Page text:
How can we explain the wonders of quantum physics to our students without involving reductionism for the concept of elementary particles, atoms or molecules? There are situations where the observer markedly influences the outcome of a measurement, such as in the famous Heisenberg microscope experiment in quantum theory, taught to every physics graduate student in New Zealand, but this interaction between the macroscopic (observer) and microscopic world is well described by the laws of quantum theory and in no way depends on sex or race. Unfortunately, publishing houses such as Nature, Science, the American Physical or Chemical Society, now welcome non-evidence-based claims of questionable quality on the basis of their current DEI policies. Recent examples include an article in Physical Review Physics Education Research (APS) on “Observing whiteness in introductory physics: A case study” by Robertson and Hairston (2022), or in Chemical Education (ACS) on “Decolonizing the Undergraduate Chemistry Curriculum”, by Dessent et al. (2021).
Post-modern ideas are alien to modern evidence-based science such as chemistry, physics or mathematics (Dawkins, 1998), and to the laws that cover the analytic work of engineers. To put it bluntly: Einstein’s famous equation E=mc2 is set in stone and does not depend on either sex or race or on the identity of the scientist exploring it. Nor do the Laws of Thermodynamics. Nature is described to an astonishingly high degree of accuracy through the fundamental laws of quantum physics. As Richard Dawkins put it:
Science is science is science, and it doesn’t matter who does it, or where, or what tradition they may have been brought up in. True science is evidence¬-based, not tradition-based; it incorporates safeguards such as peer review, repeated experimental testing of hypotheses, double-blind trials, instruments to supplement and validate fallible senses.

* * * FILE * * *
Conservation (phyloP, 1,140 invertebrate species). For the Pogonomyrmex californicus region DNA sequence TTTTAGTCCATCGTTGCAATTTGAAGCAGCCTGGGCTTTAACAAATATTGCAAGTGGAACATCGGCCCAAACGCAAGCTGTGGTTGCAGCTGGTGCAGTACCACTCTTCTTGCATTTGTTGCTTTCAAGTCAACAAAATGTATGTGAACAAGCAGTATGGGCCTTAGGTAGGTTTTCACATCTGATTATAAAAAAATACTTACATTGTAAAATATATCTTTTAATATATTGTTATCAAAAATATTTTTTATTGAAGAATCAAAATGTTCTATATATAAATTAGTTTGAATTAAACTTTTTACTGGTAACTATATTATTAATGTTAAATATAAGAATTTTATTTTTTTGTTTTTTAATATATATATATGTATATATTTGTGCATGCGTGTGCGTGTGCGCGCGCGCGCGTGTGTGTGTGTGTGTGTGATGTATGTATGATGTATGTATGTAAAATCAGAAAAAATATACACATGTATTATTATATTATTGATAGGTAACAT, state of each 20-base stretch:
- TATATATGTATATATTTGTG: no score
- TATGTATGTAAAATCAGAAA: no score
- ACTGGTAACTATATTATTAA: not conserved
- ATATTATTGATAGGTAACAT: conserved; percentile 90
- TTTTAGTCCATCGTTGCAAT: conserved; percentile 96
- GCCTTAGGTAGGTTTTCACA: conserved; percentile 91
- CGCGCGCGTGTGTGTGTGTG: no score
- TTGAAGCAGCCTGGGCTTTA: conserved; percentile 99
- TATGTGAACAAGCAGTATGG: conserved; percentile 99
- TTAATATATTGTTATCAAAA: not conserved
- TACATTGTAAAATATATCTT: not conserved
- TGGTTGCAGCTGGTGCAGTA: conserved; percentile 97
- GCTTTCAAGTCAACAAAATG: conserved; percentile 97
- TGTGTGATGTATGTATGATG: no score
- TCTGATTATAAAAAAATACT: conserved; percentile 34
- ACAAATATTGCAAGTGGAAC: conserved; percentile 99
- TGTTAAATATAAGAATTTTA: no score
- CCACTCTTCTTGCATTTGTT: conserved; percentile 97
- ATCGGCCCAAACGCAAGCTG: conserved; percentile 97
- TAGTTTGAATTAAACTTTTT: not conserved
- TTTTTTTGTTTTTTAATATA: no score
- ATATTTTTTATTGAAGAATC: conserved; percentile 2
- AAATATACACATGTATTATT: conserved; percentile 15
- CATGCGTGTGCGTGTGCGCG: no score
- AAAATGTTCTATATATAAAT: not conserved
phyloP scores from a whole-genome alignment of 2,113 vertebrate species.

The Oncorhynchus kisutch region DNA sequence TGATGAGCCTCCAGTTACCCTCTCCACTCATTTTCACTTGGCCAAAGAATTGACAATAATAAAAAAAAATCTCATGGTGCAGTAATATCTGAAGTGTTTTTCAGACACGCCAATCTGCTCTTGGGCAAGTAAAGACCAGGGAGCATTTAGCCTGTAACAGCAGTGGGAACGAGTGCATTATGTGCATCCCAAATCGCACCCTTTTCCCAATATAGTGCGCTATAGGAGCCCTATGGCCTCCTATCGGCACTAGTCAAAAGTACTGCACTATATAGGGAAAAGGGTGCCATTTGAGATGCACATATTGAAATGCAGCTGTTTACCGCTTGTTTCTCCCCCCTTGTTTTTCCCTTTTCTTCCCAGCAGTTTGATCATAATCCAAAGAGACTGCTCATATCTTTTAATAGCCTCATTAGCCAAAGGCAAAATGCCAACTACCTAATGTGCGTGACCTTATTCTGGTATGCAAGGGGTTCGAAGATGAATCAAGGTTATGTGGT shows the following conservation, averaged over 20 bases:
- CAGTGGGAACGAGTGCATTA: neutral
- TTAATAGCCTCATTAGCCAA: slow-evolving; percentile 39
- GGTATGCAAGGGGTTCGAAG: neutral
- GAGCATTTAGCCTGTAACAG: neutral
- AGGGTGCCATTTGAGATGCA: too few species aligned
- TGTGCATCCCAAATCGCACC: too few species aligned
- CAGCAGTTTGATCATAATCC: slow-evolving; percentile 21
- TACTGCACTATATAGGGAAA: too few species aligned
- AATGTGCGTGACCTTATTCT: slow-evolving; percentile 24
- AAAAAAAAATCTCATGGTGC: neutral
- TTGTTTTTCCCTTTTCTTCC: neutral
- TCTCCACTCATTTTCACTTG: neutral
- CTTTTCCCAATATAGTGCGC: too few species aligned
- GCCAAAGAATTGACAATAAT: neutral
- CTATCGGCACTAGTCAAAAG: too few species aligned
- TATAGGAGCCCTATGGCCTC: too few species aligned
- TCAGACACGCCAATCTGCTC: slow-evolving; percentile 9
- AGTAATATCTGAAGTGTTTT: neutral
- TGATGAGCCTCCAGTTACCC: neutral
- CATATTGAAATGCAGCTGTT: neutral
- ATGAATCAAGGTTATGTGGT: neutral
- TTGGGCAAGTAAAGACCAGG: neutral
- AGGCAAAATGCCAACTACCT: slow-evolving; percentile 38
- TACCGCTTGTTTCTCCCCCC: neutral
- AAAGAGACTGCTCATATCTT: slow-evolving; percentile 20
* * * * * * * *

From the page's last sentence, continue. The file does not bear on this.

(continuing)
Today, using microscopic theory, we have a basic understanding of how a snowflake takes shape and grows, without appeal to holistic or race-based ideas; of the causes of earthquakes and tsunamis; the risk of landslides, and how the elements in the Periodic Table were formed in stars and neutron star mergers. The search for a more complete picture and understanding of nature welcomes all ethnicities. Our students should not be deprived of this most fascinating activity of contemporary science.
Examples of Post-Modernism
The many anti-science statements coming from the post-modern corner are best illustrated by a few examples:
-Māori May Have Reached Antarctica 1,000 Years Before Europeans (Wehi et al, 2022). This statement made it into the headlines, such as the New Zealand Herald, the Guardian and even the New York Times. It was debunked shortly after (Anderson et al. 2022).
-From the beginning of creation, to the children of Ranginui and Papatūānuku, and descending to our ancestors, all aspects of creation have whakapapa ... This allows us to consider whakapapa for each of the elements on the periodic table (NZASE resource). While this is nice storytelling that favours creationism, it does not belong in a science class. The abundance of the elements in our universe and on our planet Earth is well understood from basic nuclear physics.
-Mauri is an energy which binds and animates all things in the physical world. Without mauri, mana cannot flow into a person or object (Te Ara, The Encyclopedia of New Zealand). This leads to the claim that Everything has a Mauri. A life force. When we are ill, our life force has been compromised (Māori Healers) and The Mauri is the power that allows these living things to exist within their domain. It is also known as a spark of life, the active component that gives life. A critical discussion on the Mauri concept proposed by the government’s NCEA panel for chemistry teaching in our schools has been provided recently by Professor Paul Kilmartin of The University of Auckland (Kilmartin, 2021). Among other issues, Professor Kilmartin has objected to the inclusion of Mauri (a life force) in our Chemistry curriculum, because it conflicts directly with science.
-A recent article in the Guardian (Graham-McLay, 2023) on celebrating Matiriki, stated that Māori books only survived because old people hid them from the colonists, who it is implied wished to suppress or destroy them. No evidence for this claim was given and, in any case, like all other Polynesian languages (except for the Easter Island), Māori had no written form or books until the introduction of writing by missionaries (Harlow, 2007).
-And - at a very basic level, in March 2023 a New Zealand child came home from school and told their parents that they had learned two important facts in science that day, namely that water has a spirit and memory - another introduction of animist confusion into what should have been a science lesson.